Blackballing a dirtbag
What do people do when a powerful political figure is a dirtbag, but some of the main local news organizations are so biased that they refuse to report the news?
Stage a vocal political protest and put it on YouTube.
It’s easy and a no-brainer, but political and business organizations around the world still can’t seem to figure it out. Neither can the US government, which could make its political influence go a lot further worldwide if it invested modestly to enable loud street protests.
So here’s a video posted March 12 on YouTube, shot in El Salvador, showing disgraced former president Tony Saca going out to vote in the by-elections. Saca was president from 2004-2009 as a member of the conservative ARENA party, but discredited the party and himself with his reputation for widespread graft, corruption and thuggery. His mis-rule allowed the unreformed Marxist FMLN party to take the presidency for the first time. He was kicked out of ARENA in 2010.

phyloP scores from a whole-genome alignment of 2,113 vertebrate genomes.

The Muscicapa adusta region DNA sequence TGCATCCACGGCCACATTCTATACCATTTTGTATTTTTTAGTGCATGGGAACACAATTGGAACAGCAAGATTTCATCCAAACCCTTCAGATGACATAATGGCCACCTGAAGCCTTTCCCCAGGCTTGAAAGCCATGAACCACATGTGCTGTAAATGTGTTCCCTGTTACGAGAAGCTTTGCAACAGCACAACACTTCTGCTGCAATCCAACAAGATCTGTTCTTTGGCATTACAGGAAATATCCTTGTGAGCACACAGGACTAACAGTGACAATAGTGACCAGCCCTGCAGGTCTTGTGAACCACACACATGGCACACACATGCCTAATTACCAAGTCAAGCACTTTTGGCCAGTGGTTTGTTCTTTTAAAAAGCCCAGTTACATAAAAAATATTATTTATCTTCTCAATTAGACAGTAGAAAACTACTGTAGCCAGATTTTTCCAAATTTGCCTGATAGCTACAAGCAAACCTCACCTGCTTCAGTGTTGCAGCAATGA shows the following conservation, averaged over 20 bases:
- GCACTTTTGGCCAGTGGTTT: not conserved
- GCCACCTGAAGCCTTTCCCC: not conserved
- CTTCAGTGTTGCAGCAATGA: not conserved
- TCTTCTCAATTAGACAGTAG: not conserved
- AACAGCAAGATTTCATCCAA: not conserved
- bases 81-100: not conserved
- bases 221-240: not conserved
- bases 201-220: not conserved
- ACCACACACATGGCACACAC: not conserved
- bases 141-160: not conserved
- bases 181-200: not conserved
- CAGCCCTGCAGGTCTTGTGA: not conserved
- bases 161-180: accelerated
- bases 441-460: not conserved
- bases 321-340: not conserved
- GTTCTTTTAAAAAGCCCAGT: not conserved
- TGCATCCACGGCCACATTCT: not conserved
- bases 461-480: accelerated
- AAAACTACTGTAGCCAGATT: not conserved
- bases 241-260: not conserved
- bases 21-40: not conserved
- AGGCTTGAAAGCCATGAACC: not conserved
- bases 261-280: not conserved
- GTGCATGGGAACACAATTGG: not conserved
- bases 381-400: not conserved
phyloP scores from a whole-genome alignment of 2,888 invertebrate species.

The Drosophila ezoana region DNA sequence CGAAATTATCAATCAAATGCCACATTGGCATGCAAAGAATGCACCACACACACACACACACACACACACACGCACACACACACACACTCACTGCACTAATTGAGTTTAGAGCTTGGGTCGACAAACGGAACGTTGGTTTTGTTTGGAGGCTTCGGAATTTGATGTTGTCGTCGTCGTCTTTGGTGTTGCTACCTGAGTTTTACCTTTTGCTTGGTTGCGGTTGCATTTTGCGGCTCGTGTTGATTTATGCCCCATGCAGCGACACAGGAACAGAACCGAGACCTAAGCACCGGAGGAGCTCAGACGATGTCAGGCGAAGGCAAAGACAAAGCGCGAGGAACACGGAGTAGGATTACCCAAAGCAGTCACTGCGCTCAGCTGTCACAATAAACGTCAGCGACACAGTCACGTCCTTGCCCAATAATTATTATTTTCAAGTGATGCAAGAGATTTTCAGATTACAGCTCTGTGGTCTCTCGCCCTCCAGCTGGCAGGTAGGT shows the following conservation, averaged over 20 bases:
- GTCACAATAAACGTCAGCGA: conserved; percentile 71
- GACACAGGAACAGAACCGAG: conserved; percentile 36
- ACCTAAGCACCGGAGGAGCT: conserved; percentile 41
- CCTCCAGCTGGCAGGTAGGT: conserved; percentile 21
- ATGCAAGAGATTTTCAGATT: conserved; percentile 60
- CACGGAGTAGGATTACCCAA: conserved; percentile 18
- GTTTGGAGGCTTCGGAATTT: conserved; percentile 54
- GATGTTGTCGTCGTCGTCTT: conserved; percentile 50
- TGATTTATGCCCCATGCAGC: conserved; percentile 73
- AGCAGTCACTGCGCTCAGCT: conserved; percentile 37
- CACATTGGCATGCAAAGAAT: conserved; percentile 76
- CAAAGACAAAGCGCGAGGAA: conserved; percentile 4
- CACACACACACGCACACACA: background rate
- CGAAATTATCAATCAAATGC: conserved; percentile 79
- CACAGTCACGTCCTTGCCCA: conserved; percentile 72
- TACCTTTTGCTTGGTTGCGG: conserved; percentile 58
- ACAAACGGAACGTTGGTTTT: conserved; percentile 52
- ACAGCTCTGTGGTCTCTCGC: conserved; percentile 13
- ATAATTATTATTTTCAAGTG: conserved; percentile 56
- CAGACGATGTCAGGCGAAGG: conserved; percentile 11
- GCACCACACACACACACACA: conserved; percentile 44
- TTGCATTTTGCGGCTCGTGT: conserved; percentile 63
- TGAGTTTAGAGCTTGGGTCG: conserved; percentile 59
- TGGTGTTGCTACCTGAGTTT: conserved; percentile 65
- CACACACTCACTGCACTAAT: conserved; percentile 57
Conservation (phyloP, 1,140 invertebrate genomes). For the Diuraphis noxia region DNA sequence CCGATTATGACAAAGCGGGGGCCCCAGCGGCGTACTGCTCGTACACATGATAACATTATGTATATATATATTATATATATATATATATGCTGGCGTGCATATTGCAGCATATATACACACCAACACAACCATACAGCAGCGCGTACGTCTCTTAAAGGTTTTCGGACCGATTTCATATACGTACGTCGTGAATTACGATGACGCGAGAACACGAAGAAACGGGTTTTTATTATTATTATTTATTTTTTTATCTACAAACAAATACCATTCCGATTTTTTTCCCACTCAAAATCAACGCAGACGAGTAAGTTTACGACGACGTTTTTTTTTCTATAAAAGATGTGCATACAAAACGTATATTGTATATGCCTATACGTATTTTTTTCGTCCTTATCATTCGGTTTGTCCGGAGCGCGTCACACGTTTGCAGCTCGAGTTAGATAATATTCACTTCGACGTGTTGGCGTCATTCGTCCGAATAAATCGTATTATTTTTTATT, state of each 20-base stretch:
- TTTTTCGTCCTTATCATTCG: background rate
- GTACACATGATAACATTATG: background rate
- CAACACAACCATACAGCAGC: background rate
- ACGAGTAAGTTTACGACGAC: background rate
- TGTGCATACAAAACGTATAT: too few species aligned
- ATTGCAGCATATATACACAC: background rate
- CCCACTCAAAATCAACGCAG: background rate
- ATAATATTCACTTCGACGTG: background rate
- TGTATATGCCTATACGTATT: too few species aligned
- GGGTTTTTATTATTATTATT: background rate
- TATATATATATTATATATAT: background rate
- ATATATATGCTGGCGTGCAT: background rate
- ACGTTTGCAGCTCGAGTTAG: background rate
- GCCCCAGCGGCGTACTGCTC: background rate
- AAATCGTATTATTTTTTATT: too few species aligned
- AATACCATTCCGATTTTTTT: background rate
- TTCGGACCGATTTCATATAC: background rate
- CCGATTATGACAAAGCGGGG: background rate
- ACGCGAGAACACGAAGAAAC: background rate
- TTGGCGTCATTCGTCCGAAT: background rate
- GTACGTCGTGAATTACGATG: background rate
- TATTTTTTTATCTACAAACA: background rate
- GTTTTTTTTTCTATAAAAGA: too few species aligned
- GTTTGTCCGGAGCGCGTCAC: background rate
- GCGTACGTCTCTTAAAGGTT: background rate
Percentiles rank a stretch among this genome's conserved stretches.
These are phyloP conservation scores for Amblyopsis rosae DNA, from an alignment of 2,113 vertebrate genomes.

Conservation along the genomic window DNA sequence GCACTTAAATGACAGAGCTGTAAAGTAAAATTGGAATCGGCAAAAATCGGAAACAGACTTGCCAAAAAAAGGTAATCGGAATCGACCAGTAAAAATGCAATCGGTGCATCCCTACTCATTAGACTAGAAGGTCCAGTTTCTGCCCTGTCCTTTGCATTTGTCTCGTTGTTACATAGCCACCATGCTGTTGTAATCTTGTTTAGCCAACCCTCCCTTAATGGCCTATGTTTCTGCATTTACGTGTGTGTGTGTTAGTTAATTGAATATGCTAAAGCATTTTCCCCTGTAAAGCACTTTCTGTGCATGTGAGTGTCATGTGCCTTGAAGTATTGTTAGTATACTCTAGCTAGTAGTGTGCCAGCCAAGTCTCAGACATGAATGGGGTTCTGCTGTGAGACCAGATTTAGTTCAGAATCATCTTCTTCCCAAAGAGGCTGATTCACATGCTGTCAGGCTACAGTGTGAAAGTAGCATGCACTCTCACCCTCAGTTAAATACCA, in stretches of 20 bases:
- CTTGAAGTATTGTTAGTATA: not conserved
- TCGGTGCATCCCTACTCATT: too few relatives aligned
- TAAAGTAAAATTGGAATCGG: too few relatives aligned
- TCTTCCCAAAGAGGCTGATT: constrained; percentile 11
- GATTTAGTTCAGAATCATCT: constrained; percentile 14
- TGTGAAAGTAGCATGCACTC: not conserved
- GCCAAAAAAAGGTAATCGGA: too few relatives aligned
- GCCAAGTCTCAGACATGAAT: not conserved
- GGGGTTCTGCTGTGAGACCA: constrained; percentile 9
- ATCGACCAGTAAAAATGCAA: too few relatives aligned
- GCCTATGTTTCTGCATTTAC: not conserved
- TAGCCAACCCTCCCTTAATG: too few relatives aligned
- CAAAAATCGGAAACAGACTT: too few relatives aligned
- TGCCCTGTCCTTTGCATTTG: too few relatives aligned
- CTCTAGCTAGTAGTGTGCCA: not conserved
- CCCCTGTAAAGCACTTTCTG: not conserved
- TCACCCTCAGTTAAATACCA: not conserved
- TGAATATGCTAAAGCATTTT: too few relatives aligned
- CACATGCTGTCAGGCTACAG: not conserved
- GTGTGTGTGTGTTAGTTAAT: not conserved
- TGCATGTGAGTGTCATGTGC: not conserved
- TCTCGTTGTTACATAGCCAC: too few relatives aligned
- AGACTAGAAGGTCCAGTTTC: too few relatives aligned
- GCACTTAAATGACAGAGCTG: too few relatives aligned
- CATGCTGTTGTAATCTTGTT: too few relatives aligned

Saca managed to make a comeback by starting a new party called GANA, but is reportedly trying to co-opt ARENA by influencing the party’s pick of its next presidential nominee.
He showed up to vote May 12 with a retinue of about 40 cheering supporters and some slavishly loyal TV crews that attempted to show his political strength.
Instead, ARENA loyalists mobbed him with chants of “thief” (ladron) and “traitor” (traidor), filling the pavilion with noise and drowning out his few supporters. The main Salvadoran TV stations showed Saca surrounded by his dozens of fawning supporters, but the most influential outlets didn’t show the chants from the people of the ARENA party he once led.
So the ARENA folks put it up on YouTube and it went viral, with Latin America policymakers in Washington circulating it to one another, reminded that Saca is indeed a dirtbag and that he risks damaging the ARENA party once again.
ARENA loyalists, seen in the video wearing white vests and bracelets with red, white and blue designs, surround Saca and chant. (The man wearing a vest that says “Vigilante” isn’t a vigilante; he’s a poll watcher representing the ARENA party.)
These kinds of protests are quick, easy, and cost nothing. And they can bring a lot of attention, especially in places where the news media are unprofessional or under someone else’s control.